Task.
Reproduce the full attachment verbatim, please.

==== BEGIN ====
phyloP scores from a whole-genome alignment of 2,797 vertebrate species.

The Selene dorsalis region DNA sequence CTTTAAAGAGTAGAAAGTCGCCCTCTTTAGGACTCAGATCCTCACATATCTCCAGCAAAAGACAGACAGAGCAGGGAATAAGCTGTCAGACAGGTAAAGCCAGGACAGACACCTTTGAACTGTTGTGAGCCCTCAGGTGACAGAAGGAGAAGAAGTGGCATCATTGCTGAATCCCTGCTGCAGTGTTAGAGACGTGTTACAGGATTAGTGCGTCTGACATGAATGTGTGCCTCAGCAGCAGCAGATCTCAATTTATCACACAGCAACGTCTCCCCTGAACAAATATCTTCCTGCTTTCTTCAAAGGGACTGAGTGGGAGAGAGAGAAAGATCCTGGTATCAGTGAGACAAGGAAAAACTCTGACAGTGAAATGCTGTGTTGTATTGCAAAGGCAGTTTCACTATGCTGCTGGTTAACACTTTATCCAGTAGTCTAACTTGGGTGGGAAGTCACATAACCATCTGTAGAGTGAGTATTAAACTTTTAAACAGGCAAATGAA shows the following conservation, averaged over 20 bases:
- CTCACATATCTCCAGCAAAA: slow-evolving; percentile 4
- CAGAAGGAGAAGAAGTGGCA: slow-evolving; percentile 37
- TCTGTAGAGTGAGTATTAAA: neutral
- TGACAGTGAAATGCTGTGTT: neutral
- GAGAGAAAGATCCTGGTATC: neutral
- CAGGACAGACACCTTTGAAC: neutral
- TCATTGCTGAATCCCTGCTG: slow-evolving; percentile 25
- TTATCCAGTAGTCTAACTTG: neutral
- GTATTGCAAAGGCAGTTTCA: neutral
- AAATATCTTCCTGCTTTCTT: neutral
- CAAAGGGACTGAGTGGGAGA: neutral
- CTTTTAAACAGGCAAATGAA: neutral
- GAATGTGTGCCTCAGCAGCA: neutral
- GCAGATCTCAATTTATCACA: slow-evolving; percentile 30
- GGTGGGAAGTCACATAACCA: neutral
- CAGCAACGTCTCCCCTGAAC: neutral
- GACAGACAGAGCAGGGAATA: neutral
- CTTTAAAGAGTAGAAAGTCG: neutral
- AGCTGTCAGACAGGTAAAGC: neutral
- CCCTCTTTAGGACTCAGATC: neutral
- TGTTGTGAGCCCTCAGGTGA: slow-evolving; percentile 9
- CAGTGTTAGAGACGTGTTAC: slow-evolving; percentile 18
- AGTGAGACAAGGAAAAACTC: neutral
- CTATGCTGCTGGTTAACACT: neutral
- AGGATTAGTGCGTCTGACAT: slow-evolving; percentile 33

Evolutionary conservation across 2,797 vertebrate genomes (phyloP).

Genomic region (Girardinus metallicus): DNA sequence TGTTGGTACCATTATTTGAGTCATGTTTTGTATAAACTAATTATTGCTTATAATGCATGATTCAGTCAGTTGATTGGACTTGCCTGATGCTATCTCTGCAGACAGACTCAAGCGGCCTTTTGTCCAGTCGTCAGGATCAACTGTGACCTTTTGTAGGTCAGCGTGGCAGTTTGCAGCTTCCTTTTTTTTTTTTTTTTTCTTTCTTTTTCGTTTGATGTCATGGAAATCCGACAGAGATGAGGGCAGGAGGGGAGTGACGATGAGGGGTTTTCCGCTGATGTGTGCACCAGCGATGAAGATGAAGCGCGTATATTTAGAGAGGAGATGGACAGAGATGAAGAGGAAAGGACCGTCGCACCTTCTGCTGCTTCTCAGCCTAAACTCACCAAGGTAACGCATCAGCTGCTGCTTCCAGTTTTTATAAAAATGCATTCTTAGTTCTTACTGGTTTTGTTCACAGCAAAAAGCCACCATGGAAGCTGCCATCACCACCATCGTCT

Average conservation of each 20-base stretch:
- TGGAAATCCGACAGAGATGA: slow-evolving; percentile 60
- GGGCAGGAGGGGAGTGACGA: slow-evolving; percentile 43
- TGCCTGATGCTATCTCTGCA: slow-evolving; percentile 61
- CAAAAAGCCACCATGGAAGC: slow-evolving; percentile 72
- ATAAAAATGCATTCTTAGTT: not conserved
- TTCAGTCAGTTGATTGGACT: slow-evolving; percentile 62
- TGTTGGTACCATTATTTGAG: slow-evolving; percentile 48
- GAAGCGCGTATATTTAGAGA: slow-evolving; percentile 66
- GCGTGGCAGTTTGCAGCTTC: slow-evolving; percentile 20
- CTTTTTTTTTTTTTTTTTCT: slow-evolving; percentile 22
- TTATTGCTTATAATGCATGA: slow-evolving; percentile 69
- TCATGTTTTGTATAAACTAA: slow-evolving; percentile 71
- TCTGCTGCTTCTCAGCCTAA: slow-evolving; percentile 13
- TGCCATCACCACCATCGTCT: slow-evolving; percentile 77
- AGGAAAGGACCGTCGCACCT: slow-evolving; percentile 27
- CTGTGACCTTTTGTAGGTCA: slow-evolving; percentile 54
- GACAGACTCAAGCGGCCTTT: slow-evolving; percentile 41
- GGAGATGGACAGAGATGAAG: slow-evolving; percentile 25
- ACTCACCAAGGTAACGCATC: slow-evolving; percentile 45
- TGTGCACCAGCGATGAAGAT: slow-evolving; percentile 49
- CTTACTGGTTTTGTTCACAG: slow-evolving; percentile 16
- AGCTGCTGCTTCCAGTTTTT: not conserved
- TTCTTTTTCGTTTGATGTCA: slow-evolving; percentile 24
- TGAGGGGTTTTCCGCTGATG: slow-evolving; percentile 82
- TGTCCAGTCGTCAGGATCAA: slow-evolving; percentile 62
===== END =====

phyloP scores from a whole-genome alignment of 2,797 vertebrate species.

The Selene dorsalis region DNA sequence CTTTAAAGAGTAGAAAGTCGCCCTCTTTAGGACTCAGATCCTCACATATCTCCAGCAAAAGACAGACAGAGCAGGGAATAAGCTGTCAGACAGGTAAAGCCAGGACAGACACCTTTGAACTGTTGTGAGCCCTCAGGTGACAGAAGGAGAAGAAGTGGCATCATTGCTGAATCCCTGCTGCAGTGTTAGAGACGTGTTACAGGATTAGTGCGTCTGACATGAATGTGTGCCTCAGCAGCAGCAGATCTCAATTTATCACACAGCAACGTCTCCCCTGAACAAATATCTTCCTGCTTTCTTCAAAGGGACTGAGTGGGAGAGAGAGAAAGATCCTGGTATCAGTGAGACAAGGAAAAACTCTGACAGTGAAATGCTGTGTTGTATTGCAAAGGCAGTTTCACTATGCTGCTGGTTAACACTTTATCCAGTAGTCTAACTTGGGTGGGAAGTCACATAACCATCTGTAGAGTGAGTATTAAACTTTTAAACAGGCAAATGAA shows the following conservation, averaged over 20 bases:
- CTCACATATCTCCAGCAAAA: slow-evolving; percentile 4
- CAGAAGGAGAAGAAGTGGCA: slow-evolving; percentile 37
- TCTGTAGAGTGAGTATTAAA: neutral
- TGACAGTGAAATGCTGTGTT: neutral
- GAGAGAAAGATCCTGGTATC: neutral
- CAGGACAGACACCTTTGAAC: neutral
- TCATTGCTGAATCCCTGCTG: slow-evolving; percentile 25
- TTATCCAGTAGTCTAACTTG: neutral
- GTATTGCAAAGGCAGTTTCA: neutral
- AAATATCTTCCTGCTTTCTT: neutral
- CAAAGGGACTGAGTGGGAGA: neutral
- CTTTTAAACAGGCAAATGAA: neutral
- GAATGTGTGCCTCAGCAGCA: neutral
- GCAGATCTCAATTTATCACA: slow-evolving; percentile 30
- GGTGGGAAGTCACATAACCA: neutral
- CAGCAACGTCTCCCCTGAAC: neutral
- GACAGACAGAGCAGGGAATA: neutral
- CTTTAAAGAGTAGAAAGTCG: neutral
- AGCTGTCAGACAGGTAAAGC: neutral
- CCCTCTTTAGGACTCAGATC: neutral
- TGTTGTGAGCCCTCAGGTGA: slow-evolving; percentile 9
- CAGTGTTAGAGACGTGTTAC: slow-evolving; percentile 18
- AGTGAGACAAGGAAAAACTC: neutral
- CTATGCTGCTGGTTAACACT: neutral
- AGGATTAGTGCGTCTGACAT: slow-evolving; percentile 33

Evolutionary conservation across 2,797 vertebrate genomes (phyloP).

Genomic region (Girardinus metallicus): DNA sequence TGTTGGTACCATTATTTGAGTCATGTTTTGTATAAACTAATTATTGCTTATAATGCATGATTCAGTCAGTTGATTGGACTTGCCTGATGCTATCTCTGCAGACAGACTCAAGCGGCCTTTTGTCCAGTCGTCAGGATCAACTGTGACCTTTTGTAGGTCAGCGTGGCAGTTTGCAGCTTCCTTTTTTTTTTTTTTTTTCTTTCTTTTTCGTTTGATGTCATGGAAATCCGACAGAGATGAGGGCAGGAGGGGAGTGACGATGAGGGGTTTTCCGCTGATGTGTGCACCAGCGATGAAGATGAAGCGCGTATATTTAGAGAGGAGATGGACAGAGATGAAGAGGAAAGGACCGTCGCACCTTCTGCTGCTTCTCAGCCTAAACTCACCAAGGTAACGCATCAGCTGCTGCTTCCAGTTTTTATAAAAATGCATTCTTAGTTCTTACTGGTTTTGTTCACAGCAAAAAGCCACCATGGAAGCTGCCATCACCACCATCGTCT

Average conservation of each 20-base stretch:
- TGGAAATCCGACAGAGATGA: slow-evolving; percentile 60
- GGGCAGGAGGGGAGTGACGA: slow-evolving; percentile 43
- TGCCTGATGCTATCTCTGCA: slow-evolving; percentile 61
- CAAAAAGCCACCATGGAAGC: slow-evolving; percentile 72
- ATAAAAATGCATTCTTAGTT: not conserved
- TTCAGTCAGTTGATTGGACT: slow-evolving; percentile 62
- TGTTGGTACCATTATTTGAG: slow-evolving; percentile 48
- GAAGCGCGTATATTTAGAGA: slow-evolving; percentile 66
- GCGTGGCAGTTTGCAGCTTC: slow-evolving; percentile 20
- CTTTTTTTTTTTTTTTTTCT: slow-evolving; percentile 22
- TTATTGCTTATAATGCATGA: slow-evolving; percentile 69
- TCATGTTTTGTATAAACTAA: slow-evolving; percentile 71
- TCTGCTGCTTCTCAGCCTAA: slow-evolving; percentile 13
- TGCCATCACCACCATCGTCT: slow-evolving; percentile 77
- AGGAAAGGACCGTCGCACCT: slow-evolving; percentile 27
- CTGTGACCTTTTGTAGGTCA: slow-evolving; percentile 54
- GACAGACTCAAGCGGCCTTT: slow-evolving; percentile 41
- GGAGATGGACAGAGATGAAG: slow-evolving; percentile 25
- ACTCACCAAGGTAACGCATC: slow-evolving; percentile 45
- TGTGCACCAGCGATGAAGAT: slow-evolving; percentile 49
- CTTACTGGTTTTGTTCACAG: slow-evolving; percentile 16
- AGCTGCTGCTTCCAGTTTTT: not conserved
- TTCTTTTTCGTTTGATGTCA: slow-evolving; percentile 24
- TGAGGGGTTTTCCGCTGATG: slow-evolving; percentile 82
- TGTCCAGTCGTCAGGATCAA: slow-evolving; percentile 62